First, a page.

Monopoly: the art of negotiation – Discover our new pedagogical innovation!

Rédaction Blog

8 months ago

Learning Innovation

 

Did you know? According to Monopolypedia, Mr Monopoly is No. 13 on Forbes’ 15-name list of the richest fictional characters, with a net worth of $1.2 billion. And that’s probably because Mr. Monopoly is a master negotiator.

 

One of the first board games based on buying and selling land for development, it quickly became the world’s best-known board game.

 

We’ve all played Monopoly before. We’ve all learned how to get rich on the backs of our loved ones in order to win the game. It’s a game that lets us have fun while developing essential negotiating and strategizing skills. No wonder Churchill loved to play it.

 

So what does a pedagogical Monopoly look like?

 

Negotiation in action

Based on the founding principle of the board game, we have adapted this module to meet a specific pedagogical objective. The aim? To develop negotiating skills.

 

Taking inspiration from games to develop soft skills is part of our DNA. Our partnership with Hasbro has already given rise to a number of playful, immersive formats, such as the Trivial Pursuit-inspired modules for developing general knowledge, and the Cluedo educational investigation, which aims to develop critical thinking and is one of our top 5 most consulted courses.

 

The principle: mobilize your negotiating skills and your sense of observation to land the ultimate property title. All this by exchanging only the shares in your initial investment.

 

After analyzing his possessions and those of the three owners with whom he will have to negotiate, the learner will build his negotiation strategy and action plan, and then dialogue with each of his interlocutors to achieve his objective.

 

 

In this “Monopoly: the art of negotiation” module, we cover several pedagogical principles around negotiation:

 

– analysis of concrete elements upstream to prepare your strategy (property titles of each owner, interests, objectives, personality, etc.)

– application of negotiation techniques during dialogues (analysis of the personality of the other party, choice of negotiating stance, etc.).

When the learner begins the experience, they have 3 property titles in their initial stake: a main title, which will enable them to build a negotiation strategy, and two “bonus” titles, which can help them to convince the other party in the event of difficulty.

 

Before starting a negotiation, the learner must consult the documents available in the office, which contain various elements essential to the development of his strategy. By analyzing these various elements, the learner determines how to conduct his negotiations to achieve his objective. Once the strategy has been defined, the learner can start negotiating with the owners.

 

Gamified learning experience

Taking inspiration from the rules of Monopoly seemed obvious, but the learning experience had to follow! To achieve this, we created an immersive, interactive module based on the codes of the famous board game.


The board, the starting square, the jail passage, the chance cards and the famous property cards have all been adapted for our version of pedagogical Monopoly!

 

And what would Monopoly be without Mr. Monopoly… The emblematic character accompanies the learner like a mentor throughout the module. He will intervene at various stages of the experience: briefing on the mission, advice and feedback throughout the negotiation phases, and congratulations when the objective is reached.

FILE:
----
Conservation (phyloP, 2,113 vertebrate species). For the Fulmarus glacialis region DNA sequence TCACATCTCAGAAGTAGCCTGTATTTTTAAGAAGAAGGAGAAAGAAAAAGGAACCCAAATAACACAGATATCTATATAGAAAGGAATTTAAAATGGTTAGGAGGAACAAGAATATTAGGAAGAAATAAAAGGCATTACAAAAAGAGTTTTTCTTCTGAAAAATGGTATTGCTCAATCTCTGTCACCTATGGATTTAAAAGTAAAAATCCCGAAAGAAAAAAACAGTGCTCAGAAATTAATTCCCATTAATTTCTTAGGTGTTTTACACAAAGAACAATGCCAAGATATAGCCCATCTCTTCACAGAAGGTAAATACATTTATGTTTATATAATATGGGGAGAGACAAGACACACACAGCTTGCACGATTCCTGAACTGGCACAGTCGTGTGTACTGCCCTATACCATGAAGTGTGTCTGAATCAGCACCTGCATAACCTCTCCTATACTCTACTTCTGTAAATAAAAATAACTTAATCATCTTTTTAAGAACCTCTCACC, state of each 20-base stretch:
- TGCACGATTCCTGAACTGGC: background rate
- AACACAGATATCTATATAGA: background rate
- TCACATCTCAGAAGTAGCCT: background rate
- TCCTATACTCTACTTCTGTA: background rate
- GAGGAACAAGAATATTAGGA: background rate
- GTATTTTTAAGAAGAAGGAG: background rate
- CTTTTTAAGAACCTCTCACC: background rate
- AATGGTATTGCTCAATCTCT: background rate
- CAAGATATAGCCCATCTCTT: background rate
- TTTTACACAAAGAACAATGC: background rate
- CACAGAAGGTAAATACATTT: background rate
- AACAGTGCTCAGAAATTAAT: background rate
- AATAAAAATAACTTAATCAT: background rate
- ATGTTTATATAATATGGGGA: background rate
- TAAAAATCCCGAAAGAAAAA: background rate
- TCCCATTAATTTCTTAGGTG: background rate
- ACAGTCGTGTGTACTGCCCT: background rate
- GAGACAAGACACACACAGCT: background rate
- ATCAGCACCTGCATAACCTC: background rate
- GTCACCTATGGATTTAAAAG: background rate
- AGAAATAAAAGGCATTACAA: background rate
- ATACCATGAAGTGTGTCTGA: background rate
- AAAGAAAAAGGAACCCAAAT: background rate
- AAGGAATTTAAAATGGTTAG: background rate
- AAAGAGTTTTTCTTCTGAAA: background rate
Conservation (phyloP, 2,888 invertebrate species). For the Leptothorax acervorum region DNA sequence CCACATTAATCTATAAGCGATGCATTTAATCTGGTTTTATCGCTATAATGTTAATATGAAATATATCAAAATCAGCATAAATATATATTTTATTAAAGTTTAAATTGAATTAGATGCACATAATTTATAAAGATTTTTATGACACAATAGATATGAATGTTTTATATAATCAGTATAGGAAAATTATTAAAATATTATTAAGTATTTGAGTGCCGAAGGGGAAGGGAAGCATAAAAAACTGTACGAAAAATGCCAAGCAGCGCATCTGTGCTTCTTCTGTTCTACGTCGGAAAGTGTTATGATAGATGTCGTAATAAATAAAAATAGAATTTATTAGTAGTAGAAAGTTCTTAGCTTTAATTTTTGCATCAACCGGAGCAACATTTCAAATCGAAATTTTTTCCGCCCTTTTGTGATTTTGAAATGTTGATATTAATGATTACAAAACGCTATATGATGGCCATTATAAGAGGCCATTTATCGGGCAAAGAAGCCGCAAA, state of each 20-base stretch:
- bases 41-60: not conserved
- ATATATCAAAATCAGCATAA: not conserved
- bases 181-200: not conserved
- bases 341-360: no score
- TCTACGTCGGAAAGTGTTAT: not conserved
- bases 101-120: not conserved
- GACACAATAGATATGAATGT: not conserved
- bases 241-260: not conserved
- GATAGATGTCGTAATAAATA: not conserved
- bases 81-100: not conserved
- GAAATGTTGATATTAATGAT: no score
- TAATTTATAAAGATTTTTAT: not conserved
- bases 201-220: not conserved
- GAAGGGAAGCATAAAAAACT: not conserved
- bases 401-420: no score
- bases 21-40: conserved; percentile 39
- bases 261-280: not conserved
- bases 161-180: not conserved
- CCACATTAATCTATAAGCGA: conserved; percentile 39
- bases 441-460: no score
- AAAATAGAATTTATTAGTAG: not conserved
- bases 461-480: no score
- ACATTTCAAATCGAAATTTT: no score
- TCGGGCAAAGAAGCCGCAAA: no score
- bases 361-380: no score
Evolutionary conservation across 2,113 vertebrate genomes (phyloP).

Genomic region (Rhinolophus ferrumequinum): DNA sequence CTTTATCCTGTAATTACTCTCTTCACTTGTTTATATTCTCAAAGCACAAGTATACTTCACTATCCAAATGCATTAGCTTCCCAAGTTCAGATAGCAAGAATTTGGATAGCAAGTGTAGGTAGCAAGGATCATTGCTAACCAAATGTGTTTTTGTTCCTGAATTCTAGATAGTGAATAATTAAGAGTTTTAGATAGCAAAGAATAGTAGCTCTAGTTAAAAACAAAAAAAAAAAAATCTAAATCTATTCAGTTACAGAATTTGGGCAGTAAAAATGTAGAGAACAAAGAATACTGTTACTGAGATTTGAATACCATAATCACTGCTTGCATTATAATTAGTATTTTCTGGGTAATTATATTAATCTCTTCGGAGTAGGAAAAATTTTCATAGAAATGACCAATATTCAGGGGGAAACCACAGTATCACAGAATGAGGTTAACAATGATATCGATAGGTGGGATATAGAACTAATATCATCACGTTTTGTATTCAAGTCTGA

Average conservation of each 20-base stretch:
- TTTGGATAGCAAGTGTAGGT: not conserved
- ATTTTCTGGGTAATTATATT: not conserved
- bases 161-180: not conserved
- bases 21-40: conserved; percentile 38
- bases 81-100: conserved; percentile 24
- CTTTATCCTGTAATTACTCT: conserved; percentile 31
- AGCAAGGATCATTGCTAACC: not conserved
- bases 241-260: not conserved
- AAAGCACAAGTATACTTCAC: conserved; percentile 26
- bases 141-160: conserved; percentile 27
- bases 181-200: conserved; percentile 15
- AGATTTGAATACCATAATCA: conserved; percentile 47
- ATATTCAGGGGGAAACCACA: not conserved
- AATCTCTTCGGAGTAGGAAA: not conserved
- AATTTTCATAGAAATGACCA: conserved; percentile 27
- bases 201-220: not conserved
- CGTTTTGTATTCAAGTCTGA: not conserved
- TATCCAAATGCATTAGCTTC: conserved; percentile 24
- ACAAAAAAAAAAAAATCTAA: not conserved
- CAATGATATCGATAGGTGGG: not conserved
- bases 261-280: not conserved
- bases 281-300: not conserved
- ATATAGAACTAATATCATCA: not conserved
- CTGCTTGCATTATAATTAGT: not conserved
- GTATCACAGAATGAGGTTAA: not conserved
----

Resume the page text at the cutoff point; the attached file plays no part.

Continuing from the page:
Better training impact

If we’re fond of gamified modules, it’s not because we like to play games, but because immersive, interactive, game-inspired modules are more effective!

 

 

But what is gamification? Gamification involves introducing game-inspired elements or features to make digital learning more interactive, fun and competitive. As a result, gamification encourages learners to become more engaged with the learning medium they are following, increasing information retention and building a learning culture.

 

Indeed, emotion is a shortcut to memorizing information. When emotions are called upon, our attention is captured, enabling our brain to memorize that moment. In this way, it is also emotions that articulate the inscription of a memory in the memory and consolidate it more or less durably. Indeed, emotion is a shortcut to memorizing information. When emotions are called upon, our attention is captured, enabling our brain to memorize that moment. In this way, it is also emotions that articulate the inscription of a memory in the memory and consolidate it more or less durably.

 

 

When we play, we feel emotions. Joy, frustration, stress and anticipation – games use these emotions to trigger our memory. By adapting this principle to digital learning, we improve information retention thanks to the learner’s interest in the training module. By experiencing a familiar, nostalgic feeling when returning to the famous game board, learners will pay more attention to what they are learning.

 

What’s more, the immersive, interactive format gives learners the impression of being in a real game of Monopoly, as opposed to being learning on a training platform. Engagement is guaranteed. In fact, one study revealed that 90% of employees are more productive thanks to gamification.

 

So don’t wait any longer and discover this innovative new module: “Monopoly: the art of negotiation”.

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